Repowering Communities case study: Vermont

Tiny Vermont is the second smallest state in the US by population and the fifth smallest by area. Its idea of a city – the capital, Montpelier, has a population of just 7,760 – corresponds to most people’s idea of a village. However, you sense it’s different almost the moment you arrive – to get there, I drove through New Hampshire, which brashly advertises its ARRA (funds from the US Federal government’s American Recovery and Reinvestment Act) funded road construction programme at every opportunity, Vermont’s economic reconstruction efforts are understated. So too are its efforts to provide its homes and businesses with sustainable heat and power.

The challenges it faces are real. It has no coal, oil or gas of its own and has to spend $2bn a year on energy imports. Around a third of its power is derived from the Vermont Yankee nuclear plant which might or might not be relicensed depending on where the politics lands. Fuel poverty levels are amongst the worst in the country, as a result of high energy prices. This is because the state is quite literally at the end of the gas distribution line and it has a dispersed, rural population. In addition, its climate is a problem as Vermont winters are famously bitter. Between December and February, temperatures stay below freezing and can plunge as low as -37°C. The energy industry is highly fragmented. Its 600,000 population is served by twenty electric utilities, four of which are investor owned, fourteen owned by municipalities and two farmer owned co-operatives.

And then there is Efficiency Vermont (EVT), which has been awarded responsibility for delivering the state’s energy efficiency targets. Savings of electricity from energy efficiency were 1.8% in 2007, the highest rate of efficiency gain in any state – and Vermont was the only state to outperform the target set by the state utility commission. As a result of this aggressive action, the state forecasts there will be no growth in energy demand between now and 2015. Blair Hamilton, founder of Efficiency Vermont, explains there is a fundamental difference between a utility that is mandated to install energy efficiency and a free standing agency like his:

A free-standing energy efficiency utility has a somewhat unspoken advantage – there is alignment between the organisation and the public interest. Efficiency Vermont wants to save carbon. So there is less need for the regulator to look over its shoulder.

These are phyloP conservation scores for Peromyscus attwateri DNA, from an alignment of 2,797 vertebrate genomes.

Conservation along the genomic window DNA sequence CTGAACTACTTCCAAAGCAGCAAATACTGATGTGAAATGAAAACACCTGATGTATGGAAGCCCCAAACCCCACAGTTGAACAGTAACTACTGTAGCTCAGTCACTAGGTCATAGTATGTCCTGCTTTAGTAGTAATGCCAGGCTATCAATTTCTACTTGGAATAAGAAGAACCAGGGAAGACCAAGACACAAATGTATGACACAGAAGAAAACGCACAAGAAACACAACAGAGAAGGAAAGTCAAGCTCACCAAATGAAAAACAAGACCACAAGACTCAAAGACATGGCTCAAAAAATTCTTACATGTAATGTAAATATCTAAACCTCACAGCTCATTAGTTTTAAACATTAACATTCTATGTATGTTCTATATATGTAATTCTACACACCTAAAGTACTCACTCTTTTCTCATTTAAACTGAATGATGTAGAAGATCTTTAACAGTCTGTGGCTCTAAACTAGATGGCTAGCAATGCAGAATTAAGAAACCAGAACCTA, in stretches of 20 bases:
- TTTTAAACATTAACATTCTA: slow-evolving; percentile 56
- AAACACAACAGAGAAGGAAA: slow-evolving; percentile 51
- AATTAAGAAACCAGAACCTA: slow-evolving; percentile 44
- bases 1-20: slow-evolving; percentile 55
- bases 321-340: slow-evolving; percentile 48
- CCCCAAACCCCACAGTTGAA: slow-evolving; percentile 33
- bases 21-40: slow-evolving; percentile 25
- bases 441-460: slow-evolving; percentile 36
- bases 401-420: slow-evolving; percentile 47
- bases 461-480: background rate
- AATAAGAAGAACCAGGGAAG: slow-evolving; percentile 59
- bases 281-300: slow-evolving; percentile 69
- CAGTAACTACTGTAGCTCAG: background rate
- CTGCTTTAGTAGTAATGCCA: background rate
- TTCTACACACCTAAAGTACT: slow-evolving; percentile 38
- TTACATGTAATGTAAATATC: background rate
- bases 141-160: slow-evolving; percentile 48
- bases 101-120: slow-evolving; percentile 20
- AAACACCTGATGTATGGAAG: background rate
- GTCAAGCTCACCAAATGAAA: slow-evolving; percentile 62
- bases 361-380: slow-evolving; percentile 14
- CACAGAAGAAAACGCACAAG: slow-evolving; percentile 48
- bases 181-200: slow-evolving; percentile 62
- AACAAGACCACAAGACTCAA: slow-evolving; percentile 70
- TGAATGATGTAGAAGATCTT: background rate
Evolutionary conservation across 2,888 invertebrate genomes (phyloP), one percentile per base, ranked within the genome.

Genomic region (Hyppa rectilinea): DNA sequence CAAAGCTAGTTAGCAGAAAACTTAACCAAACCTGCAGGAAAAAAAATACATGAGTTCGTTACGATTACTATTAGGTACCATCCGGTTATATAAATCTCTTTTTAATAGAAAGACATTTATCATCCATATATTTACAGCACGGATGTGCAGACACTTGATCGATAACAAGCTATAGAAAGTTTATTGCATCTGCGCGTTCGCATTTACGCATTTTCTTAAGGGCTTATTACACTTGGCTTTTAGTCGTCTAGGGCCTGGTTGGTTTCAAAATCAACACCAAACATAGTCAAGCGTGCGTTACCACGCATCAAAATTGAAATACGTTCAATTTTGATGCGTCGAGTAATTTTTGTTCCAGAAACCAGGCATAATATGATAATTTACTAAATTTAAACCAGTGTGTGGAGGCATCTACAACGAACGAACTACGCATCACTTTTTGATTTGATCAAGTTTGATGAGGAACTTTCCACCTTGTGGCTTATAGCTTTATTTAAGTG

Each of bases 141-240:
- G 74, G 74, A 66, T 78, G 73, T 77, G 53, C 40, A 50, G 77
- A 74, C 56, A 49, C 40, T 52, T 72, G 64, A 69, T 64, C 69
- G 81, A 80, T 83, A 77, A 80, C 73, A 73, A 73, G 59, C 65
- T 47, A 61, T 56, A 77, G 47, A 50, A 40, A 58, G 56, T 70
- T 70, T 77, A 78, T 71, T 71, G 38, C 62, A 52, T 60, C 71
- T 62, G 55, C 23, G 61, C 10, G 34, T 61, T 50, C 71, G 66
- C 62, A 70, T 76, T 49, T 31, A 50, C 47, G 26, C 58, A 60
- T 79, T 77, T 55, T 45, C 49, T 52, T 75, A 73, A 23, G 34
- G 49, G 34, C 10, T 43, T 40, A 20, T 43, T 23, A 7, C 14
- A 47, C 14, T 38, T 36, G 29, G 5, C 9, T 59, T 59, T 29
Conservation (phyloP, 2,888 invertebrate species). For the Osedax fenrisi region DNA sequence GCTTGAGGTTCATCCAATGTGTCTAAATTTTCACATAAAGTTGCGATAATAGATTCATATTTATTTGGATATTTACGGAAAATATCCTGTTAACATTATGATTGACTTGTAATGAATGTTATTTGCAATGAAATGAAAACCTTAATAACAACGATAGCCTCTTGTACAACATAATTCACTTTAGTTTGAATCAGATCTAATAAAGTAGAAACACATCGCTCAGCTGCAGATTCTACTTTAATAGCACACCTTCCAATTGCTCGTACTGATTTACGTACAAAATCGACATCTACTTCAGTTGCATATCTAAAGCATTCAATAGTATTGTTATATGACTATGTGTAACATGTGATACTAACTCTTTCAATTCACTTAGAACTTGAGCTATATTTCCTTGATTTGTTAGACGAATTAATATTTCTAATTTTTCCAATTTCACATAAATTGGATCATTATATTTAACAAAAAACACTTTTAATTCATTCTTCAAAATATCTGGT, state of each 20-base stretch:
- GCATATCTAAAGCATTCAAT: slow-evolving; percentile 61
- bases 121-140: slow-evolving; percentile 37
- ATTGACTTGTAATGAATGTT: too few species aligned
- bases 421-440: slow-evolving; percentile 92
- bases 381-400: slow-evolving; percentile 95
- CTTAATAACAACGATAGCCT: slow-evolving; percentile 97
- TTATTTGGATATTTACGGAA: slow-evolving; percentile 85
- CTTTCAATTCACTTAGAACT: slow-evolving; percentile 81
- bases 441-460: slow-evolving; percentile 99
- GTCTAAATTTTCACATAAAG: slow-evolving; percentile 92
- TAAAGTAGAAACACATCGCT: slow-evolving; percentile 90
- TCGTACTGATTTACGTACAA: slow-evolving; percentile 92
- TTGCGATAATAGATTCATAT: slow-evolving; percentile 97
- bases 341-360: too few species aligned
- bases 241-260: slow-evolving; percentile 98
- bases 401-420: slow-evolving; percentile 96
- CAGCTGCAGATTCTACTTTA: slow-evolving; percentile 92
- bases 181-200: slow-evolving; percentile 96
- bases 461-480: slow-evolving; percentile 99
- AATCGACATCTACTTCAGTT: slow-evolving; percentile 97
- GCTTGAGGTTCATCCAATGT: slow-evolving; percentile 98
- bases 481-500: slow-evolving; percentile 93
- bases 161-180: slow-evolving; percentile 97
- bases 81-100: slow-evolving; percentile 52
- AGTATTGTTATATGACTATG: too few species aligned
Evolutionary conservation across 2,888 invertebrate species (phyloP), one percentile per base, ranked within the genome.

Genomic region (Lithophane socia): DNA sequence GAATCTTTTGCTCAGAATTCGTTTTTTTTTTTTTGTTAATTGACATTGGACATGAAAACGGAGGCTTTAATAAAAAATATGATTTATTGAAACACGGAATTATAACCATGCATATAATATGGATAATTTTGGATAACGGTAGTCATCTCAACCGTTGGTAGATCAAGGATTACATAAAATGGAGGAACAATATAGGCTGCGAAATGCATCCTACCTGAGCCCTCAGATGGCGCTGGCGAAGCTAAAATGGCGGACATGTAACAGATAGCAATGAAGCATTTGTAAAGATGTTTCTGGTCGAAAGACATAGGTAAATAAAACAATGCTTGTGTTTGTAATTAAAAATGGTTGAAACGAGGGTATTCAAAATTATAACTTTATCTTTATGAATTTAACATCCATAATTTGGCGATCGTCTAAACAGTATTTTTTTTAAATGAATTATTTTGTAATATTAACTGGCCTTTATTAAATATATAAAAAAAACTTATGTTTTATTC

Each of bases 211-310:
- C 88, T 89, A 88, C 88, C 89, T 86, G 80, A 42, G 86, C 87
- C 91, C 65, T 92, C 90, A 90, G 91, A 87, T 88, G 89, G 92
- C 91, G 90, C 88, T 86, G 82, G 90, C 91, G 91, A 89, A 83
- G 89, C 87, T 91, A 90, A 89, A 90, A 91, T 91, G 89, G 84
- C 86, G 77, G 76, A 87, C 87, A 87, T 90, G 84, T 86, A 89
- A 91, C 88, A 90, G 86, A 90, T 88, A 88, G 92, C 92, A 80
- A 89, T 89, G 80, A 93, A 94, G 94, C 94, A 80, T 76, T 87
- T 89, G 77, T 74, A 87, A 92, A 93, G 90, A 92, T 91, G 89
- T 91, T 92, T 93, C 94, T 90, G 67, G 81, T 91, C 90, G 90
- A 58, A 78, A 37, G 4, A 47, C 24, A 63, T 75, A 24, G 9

EVT is tasked with reducing electricity use and peak electricity demand in all of Vermont (except for Burlington) taking over a function performed by the electric utility in most states. It has to ensure that a third of savings are made in homes, commercial and industrial locations respectively reflecting the funding base. In the residential sector, EVT saves electricity through giving away CFLs, incentivising the purchase of energy star appliances and encouraging new homes to be built above building code standard in terms of air tightness, windows and heating systems. Commercial and industrial customers have similar opportunities.

Paying for EVT adds $35 to each Vermont customer’s bill – again the highest in the country. However, its results are impressive. The price of electricity in Vermont is $0.13/kWH, but the cost of investment for each unit of first year saving was $0.22/kWHr, suggesting a payback of less than two years and $0.02 per kWH across the lifetime of the technologies.

American Council for an Energy Efficient Economy (ACEEE) undertakes an annual comparison of different states energy efficiency policy. Last year, Vermont came top on the basis of five measures, including spending on energy efficiency, the quantity of energy saved. A more nuanced comparison on individual utilities was carried out for the Vermont utilities commission. It looked at 22 energy efficiency programmes by individual utilities across states, which had been in the energy efficiency business for at least seven years. Efficiency Vermont invested 4.8% of the electricity bill in efficiency more than any other state; savings in electrical demand were 2.8% also the highest of any utility. The costs for each kWh saved in the first year were higher than those of other utilities ($0.22/kWh instead of $0.18/kWh). Of course, savings persist for the life of the measure and the type of measures installed (most commonly low energy light bulbs) meant over the life time savings were just $0.02/kWh – much less than the cost of buying the power.